If you’ve read this blog for any length of time, odds are you know I’m a Cormac McCarthy fan. A big fan. In fact, I have yet to read one of his books and come away disappointed. I realize he’s not for everyone, but magnificent storytelling skills coupled with brilliant word-craft make him my favorite fiction writer, hands-down.
One of my most recent literary acquisitions was – you guessed it – a McCarthy book. It’s one of his lesser known works, but no less fascinating than Blood Meridian or The Road. What sets it apart from the aforementioned books is that it’s essentially a play: a “novel in dramatic form.” Short, stripped-down, and in typical McCarthy-fashion, thought-provoking. And let me assure you: for a book that’s pretty much 140 pages of pure dialogue, The Sunset Limited packs more tension per sentence than most thrillers. No joke.
The story takes place in a run-down New York tenement, where “Black” and “White” sit across a table from one another. Black is an ex-con and a professing Christian; White is an aging academic with a cynical and despairing view of the world. The two men first encountered each other on a subway platform… when Black prevented White from throwing himself in front of an oncoming train, The Sunset Limited. Now they sit in Black’s apartment: one set, two men, two opposing worldviews. The stakes are life and death.
One of the most striking things about the story is White’s character, in which we see utter despair and disillusionment. He has no use for God or his fellow man. He despises both. And when asked what it is he believes in exactly, his answer is telling:
Mostly the value of things… Cultural things, for instance. Books and music and art. Things like that. Those are the things that have value to me. They’re the foundations of civilization. Or they used to have value. I suppose they dont have so much any more. People stopped valuing them. I stopped valuing them. To a certain extent, I’m not sure I could tell you why. That world is largely gone. Soon it will be wholly gone.
He then adds, with obvious pain,
The things I loved were very frail. Very fragile. I didn’t know that. I thought they were indestructible. They werent. (p. 25)
It’s a powerful picture of one man coming face-to-face with emptiness. Life has no meaning for him. There’s no purpose – nothing to keep his feet glued to the platform when the train comes roaring by. The things he once loved and believed revealed themselves to be insubstantial and unreliable. What’s left? Nothing. So he turns to suicide. The only thing he believes in now is The Sunset Limited.
Then we come to Black’s character, and that’s where things get even more interesting. Black has many valuable things to say as he challenges White’s worldview; but he also has a remarkable flaw: he rejects the idea of man’s basic depravity. When White asks him if there’s anything in the Bible that he finds questionable, he responds,
Maybe the notion of original sin. When Eve eat the apple and it turned everybody bad. I dont see people that way. I think for the most part people are good to start with. I think evil is somethin you bring on your own self. (p. 67)
This foolishly optimistic view of the human condition may seem like small potatoes at first glance; in fact, it’s the way most people tend to view themselves. But Black’s belief in man’s essential goodness ultimately doesn’t get him anywhere. It crumbles, like sand, when confronted with someone like White.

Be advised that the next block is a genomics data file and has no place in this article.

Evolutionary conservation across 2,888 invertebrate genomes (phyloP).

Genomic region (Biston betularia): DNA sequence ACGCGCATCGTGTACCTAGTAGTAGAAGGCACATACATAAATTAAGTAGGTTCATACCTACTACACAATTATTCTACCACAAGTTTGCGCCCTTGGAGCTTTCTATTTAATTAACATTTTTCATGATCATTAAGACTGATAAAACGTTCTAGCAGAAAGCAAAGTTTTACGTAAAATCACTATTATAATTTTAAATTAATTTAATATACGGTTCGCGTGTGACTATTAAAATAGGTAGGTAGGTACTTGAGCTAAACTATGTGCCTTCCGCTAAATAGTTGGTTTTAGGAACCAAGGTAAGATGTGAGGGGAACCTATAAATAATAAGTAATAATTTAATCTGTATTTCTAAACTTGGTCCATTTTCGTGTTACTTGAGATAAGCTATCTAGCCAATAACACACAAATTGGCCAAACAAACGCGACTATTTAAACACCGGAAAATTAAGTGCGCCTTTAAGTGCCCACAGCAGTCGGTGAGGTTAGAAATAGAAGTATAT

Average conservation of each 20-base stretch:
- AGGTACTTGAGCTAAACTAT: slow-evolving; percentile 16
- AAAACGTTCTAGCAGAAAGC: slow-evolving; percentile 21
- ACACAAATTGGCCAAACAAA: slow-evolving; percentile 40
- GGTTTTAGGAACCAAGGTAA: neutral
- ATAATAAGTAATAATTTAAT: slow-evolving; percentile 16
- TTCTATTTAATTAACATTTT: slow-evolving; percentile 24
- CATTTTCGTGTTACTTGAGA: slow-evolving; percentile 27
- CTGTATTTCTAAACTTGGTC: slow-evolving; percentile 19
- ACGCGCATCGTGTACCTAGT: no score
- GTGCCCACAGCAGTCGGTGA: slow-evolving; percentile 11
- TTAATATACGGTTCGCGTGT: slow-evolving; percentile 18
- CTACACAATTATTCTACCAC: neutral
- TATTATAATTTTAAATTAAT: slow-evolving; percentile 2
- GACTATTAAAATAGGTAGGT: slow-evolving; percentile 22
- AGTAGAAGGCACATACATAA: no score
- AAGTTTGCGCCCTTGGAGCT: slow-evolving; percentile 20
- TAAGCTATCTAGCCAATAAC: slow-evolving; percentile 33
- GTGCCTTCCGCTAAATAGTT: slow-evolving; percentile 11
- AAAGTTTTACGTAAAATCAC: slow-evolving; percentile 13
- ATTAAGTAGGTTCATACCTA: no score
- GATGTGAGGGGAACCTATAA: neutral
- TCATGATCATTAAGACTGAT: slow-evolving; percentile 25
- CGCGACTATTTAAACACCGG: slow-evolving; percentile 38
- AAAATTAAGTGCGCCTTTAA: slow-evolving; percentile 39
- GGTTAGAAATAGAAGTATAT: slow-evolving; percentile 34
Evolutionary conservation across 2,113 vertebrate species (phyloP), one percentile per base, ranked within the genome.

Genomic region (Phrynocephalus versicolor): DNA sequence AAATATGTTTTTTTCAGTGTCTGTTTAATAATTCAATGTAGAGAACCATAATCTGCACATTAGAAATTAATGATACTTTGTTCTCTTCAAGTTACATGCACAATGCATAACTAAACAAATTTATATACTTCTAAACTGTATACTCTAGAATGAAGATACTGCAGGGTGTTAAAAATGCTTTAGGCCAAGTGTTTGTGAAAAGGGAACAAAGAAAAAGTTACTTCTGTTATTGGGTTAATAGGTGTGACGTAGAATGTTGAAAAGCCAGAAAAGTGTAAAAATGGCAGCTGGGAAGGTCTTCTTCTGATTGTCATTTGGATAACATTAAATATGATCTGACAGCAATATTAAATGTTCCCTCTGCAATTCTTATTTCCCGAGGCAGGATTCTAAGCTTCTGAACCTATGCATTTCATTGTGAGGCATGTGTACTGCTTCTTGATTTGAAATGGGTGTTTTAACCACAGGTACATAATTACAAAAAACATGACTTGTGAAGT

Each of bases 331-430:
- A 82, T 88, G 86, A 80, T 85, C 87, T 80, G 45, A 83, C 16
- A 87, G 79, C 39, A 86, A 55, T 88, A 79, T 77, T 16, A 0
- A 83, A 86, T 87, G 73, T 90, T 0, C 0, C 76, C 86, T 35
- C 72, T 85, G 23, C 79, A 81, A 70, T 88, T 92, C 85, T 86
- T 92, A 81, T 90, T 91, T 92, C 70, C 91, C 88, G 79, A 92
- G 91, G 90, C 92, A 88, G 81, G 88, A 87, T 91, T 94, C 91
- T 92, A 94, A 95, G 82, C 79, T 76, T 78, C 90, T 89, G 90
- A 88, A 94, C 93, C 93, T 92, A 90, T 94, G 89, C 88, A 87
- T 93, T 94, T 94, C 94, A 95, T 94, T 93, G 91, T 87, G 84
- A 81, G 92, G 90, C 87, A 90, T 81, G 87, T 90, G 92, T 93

Black seems to be making progress toward the end, until White lashes out in a frenzied, nihilistic tirade. It’s devastating.
I dont regard my state of mind as some pessimistic view of the world. I regard it as the world itself. Evolution cannot avoid bringing intelligent life ultimately to an awareness of one thing above all else and that one thing is futility…
If people saw the world for what it truly is. Saw their lives for what they truly are. Without dreams or illusions. I don’t believe they could offer the first reason why they should not elect to die as soon as possible. (p. 136)
Then and there, it becomes apparent just how dark this man’s soul truly is. Nothing in him, nothing at all, yearns for the Light. Only darkness. Always darkness. Confronted with this, Black is shattered and confused – his view of man’s condition doesn’t go deep enough. It’s too cheerful, too bright, too positive. It fails to take into account the words of Jeremiah 17:9: “The heart is deceitful above all things, and desperately wicked: who can know it?”
White isn’t just sick. He’s “dead in trespasses and sins.” (Eph. 2:1) He doesn’t just need assistance; he needs resurrection. Black fails to grasp this, and when the depth of White’s lostness finally begins to dawn on him, he’s left stunned and disconcerted.
All of this makes sense when you consider how often McCarthy has dealt with human depravity in his other works. In fact, he has a better grasp of this fact than most writers I’ve read, and it comes through strongly in his fiction. The Sunset Limited is no exception.
This is a tough book to wrestle with – make no mistake – and I wouldn’t recommend it if you’re a newcomer to McCarthy. It’s not perfect (and it most certainly shouldn’t be regarded as a presentation of the Gospel) but I do think older, mature Christian readers will be rewarded with much to consider.